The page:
Gran Quivira Mission (Early 17th Century)
Gran Quivira, New Mexico, was once a vast city with multiple pueblos and kivas, occurring in the Pueblo IV period (A.D. 1275-1600). First contact with the Spanish probably happened in 1583 with the arrival of Don Antonio de Espejo. who records in his journal information about a settlement that sounded very similar to Gran Quivira. The Spanish returned in 1598 with the expedition of Don Juan de Oņate who was the first Spaniard to colonize what would, in fact, become New Mexico. Oņate visited a pueblo he called Las Humanas, which was the southernmost settlements. As part of the mission system, Las Humanas (Gran Quivira) was first placed under the Pecos Mission District. Later, with the arrival of Fray Alonso de Benavides in 1626, Gran Quivira was given more attention, and eventually a permanent mission was founded at Gran Quivira in 1629. Under the supervision of Fray Francisco Letrado, a chapel was also built, but a permanent cleric, Fray Diego Santander, was not assigned to the mission until 1659. During his residency, a new, larger church, San Buenaventura, was constructed. Despite what seemed an auspicious beginning, however, the mission of Gran Quivira was short lived. By 1672 a combination of disease, drought, famine, and Apache raiding led to the abandonment of Gran Quivira. Today, as part of the National Park Service of New Mexico, it is part of the Salinas Pueblo National Monument.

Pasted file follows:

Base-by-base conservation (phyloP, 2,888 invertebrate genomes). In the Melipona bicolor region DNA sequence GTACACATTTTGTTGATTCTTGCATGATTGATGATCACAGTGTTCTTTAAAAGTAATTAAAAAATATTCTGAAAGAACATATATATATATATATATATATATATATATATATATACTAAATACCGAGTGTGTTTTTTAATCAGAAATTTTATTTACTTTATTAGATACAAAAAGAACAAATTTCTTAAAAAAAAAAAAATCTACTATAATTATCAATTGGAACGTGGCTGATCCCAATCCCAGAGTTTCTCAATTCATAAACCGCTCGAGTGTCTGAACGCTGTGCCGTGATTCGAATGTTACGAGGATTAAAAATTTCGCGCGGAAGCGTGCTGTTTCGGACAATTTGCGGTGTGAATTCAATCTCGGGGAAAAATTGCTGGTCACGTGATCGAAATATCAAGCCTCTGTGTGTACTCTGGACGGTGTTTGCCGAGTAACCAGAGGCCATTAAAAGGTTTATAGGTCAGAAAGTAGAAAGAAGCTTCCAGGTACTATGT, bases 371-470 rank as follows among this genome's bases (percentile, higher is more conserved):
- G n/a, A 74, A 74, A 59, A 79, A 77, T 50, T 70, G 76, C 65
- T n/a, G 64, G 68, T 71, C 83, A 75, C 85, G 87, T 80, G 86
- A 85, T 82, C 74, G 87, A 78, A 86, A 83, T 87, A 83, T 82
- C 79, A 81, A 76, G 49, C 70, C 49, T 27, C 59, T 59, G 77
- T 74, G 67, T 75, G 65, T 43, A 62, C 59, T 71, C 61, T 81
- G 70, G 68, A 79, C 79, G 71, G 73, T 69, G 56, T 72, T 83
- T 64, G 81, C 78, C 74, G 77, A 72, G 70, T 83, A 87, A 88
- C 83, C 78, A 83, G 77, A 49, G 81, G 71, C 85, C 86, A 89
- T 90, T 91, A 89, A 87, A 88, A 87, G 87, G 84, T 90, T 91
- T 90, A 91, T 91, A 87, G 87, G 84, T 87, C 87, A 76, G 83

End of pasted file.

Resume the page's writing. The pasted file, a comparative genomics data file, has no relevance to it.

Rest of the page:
The potsherds shown in photo below were collected from Gran Quivira, New Mexico, and represent Rio Grande Pueblo designs dating back to the 13th century. Alongside of these artifacts is an actual restored pottery jug from Gran Quivira (circa 1300 A.D.)